TIMING IS EVERYTHING! In 2012, repeated hard frosts, down to -7C and colder throughout April had me scrambling, looking at field after field for frozen wheat. The research suggested that -4C for two hours could cause damage. Tremendous leaf injury showed up time and again, but head damage? I found only one field: on black muck soil in Hay Swamp that was already stressed with manganese deficiency. Fast forward to 2013: May 24, -2.5C for just four hours. But the wheat was in boot stage, and -2C for two hours is all it takes to cause injury. The result: some frost prone advanced fields on sand were 85% killed, and the whole field had to be replanted. Other fields had injury to individual heads, scattered throughout the field, sometimes less than 1% of the heads, sometimes up to 10%.
PHOTO: Frozen field with sand knolls completed sterile and lower areas virtually untouched. Field replanted.
PHOTO: Heads emerging white and sterile with virtually no leaf injury at all. Stems not killed, or heads would not emerge. Very specific temperature, only pollen and ovule affected.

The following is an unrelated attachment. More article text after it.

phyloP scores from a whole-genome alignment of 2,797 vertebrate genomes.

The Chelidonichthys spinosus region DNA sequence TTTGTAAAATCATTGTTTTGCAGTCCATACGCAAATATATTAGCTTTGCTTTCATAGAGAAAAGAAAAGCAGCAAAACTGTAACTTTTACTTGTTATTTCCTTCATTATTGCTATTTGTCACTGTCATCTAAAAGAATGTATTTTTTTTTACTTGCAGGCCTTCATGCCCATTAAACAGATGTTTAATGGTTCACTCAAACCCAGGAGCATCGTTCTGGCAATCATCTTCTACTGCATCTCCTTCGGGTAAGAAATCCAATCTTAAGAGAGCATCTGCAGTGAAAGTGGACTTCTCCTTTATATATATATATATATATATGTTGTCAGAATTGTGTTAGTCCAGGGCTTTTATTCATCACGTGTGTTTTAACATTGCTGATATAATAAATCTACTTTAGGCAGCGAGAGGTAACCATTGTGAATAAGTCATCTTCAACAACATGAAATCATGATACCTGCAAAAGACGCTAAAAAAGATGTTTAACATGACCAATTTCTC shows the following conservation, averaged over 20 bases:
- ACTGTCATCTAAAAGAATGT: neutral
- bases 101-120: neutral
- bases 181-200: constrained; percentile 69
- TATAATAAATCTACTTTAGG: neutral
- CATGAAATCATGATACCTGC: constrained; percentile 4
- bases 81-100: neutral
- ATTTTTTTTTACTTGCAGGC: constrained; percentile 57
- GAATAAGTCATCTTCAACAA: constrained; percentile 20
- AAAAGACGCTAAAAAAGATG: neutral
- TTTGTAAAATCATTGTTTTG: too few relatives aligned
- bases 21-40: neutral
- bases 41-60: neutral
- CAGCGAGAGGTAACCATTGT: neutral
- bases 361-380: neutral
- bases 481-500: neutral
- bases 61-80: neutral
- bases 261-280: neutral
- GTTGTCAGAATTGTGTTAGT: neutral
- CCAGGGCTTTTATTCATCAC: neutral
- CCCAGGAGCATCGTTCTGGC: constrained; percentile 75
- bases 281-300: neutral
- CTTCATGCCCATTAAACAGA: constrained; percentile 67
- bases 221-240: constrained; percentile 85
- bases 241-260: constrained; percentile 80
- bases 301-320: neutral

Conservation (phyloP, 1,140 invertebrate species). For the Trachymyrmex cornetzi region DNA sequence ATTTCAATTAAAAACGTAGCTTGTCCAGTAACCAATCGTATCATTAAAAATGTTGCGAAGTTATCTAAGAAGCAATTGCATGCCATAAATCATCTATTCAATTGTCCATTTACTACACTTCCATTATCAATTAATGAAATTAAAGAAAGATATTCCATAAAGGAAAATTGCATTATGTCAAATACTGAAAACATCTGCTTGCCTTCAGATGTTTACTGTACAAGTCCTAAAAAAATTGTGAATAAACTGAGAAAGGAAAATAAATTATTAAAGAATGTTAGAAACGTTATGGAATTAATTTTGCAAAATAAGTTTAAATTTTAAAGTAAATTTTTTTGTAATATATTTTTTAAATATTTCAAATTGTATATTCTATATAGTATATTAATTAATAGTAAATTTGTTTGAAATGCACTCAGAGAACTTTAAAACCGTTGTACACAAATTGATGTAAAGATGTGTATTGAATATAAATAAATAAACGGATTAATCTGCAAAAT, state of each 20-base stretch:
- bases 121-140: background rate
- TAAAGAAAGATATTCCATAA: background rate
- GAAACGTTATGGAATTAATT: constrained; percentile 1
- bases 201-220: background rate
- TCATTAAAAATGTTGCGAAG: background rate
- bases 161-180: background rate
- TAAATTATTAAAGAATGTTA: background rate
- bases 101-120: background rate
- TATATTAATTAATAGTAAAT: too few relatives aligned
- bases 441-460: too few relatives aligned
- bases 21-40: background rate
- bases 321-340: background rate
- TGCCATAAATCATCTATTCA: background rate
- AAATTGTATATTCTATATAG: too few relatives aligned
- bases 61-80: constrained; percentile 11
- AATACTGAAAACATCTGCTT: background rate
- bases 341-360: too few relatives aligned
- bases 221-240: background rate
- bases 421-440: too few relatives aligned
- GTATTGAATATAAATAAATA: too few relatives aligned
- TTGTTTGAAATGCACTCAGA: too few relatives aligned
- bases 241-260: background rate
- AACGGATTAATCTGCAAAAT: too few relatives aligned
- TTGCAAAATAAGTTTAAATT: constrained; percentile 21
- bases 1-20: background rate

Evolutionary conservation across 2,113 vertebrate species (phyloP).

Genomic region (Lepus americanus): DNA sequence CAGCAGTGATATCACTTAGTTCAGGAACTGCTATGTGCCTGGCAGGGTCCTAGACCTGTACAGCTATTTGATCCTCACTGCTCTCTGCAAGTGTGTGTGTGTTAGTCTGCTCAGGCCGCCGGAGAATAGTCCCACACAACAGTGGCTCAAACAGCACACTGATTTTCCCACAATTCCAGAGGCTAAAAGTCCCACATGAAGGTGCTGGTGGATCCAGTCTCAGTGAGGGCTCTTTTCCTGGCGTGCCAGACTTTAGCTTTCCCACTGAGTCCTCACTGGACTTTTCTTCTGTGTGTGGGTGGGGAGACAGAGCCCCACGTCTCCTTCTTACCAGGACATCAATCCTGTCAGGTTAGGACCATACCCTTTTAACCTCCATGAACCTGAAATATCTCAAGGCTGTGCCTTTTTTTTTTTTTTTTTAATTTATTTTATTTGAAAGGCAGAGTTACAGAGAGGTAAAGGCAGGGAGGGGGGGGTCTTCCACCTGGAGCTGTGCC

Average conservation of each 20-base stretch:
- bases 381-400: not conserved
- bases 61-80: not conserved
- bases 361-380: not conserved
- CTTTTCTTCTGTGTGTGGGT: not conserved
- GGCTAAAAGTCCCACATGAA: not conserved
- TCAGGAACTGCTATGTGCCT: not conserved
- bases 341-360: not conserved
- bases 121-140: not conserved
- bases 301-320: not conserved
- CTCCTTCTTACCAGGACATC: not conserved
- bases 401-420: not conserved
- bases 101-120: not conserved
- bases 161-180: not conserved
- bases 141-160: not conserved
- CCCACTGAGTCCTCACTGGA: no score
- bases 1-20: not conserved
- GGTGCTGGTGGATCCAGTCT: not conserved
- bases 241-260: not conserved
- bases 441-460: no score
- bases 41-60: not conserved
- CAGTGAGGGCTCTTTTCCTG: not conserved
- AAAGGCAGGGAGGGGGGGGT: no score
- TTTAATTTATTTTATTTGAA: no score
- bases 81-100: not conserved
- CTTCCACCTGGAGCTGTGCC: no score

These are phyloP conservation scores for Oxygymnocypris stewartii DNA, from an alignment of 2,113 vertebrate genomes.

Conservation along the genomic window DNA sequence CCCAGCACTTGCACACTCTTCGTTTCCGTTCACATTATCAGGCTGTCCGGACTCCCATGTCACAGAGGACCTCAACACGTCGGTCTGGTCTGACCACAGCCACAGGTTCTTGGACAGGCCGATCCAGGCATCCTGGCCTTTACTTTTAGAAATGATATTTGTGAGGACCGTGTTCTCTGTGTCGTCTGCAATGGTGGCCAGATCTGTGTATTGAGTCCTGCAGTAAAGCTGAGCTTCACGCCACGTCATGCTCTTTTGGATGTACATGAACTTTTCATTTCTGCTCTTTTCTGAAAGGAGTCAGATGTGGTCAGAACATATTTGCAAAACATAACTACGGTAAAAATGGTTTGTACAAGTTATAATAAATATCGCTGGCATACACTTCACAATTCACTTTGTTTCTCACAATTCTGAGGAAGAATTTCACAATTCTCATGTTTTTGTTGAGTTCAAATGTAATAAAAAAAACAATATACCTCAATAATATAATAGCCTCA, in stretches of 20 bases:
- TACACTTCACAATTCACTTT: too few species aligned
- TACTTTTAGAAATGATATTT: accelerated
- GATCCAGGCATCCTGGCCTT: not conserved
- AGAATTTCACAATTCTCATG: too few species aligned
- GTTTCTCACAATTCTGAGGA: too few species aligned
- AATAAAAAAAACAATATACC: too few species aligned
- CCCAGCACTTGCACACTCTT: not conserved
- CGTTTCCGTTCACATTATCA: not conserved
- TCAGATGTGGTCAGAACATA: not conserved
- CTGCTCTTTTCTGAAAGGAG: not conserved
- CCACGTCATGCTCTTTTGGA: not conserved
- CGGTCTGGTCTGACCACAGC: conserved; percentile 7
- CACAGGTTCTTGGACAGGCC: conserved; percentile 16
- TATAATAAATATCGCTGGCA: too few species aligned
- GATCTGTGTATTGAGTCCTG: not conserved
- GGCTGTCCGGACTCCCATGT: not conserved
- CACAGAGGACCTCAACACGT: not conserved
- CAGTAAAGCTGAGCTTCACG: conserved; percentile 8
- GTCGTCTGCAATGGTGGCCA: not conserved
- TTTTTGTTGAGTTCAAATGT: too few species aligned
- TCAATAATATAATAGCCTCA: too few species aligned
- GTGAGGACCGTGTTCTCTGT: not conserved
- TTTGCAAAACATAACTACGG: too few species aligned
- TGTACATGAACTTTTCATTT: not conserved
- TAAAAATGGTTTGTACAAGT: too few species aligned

PHOTO: completely frozen heads.
The findings: sharp sand knolls had more injury than lower areas with blacker soil (weird, eh?). The drier the region was (some areas had received no rainfall for all of May) the more frost injury there was. The earlier the wheat was planted, the more injury the frost caused (this makes sense: earlier planted wheat would be further advanced, and thus more susceptible to freeze injury). There was little rhyme or reason to which head seemed to show injury in fields with sporadic heads, or which part of the head showed the injury: microclimates in the canopy, splitting of the boot, exact stage of the crop must all be involved. Lots of “kinked” heads resulted, and although the most calls I received were about this, it has almost no yield impact. The other symptoms resulted in total yield loss of that part of the field/head.
PHOTO: Sporadic heads with frost injury. Left head was merely “snagged” and pollination unaffected. Other heads various amount of injury, not in any consistent pattern or stage of development.
There are almost no management options to avoid this type of injury. While later planted wheat was unaffected, later planted wheat also has less yield potential. It doesn’t make much sense to plant later and “lock in” lower yields when the chance of this injury is very slight. In 28 years of being the wheat specialist for Ontario, this is the worst frost injury by orders of magnitude. And it was extremely close: another degree colder could have wiped out a significant amount of the wheat in the province. Let’s hope it doesn’t happen again for another 28 (or more) years! •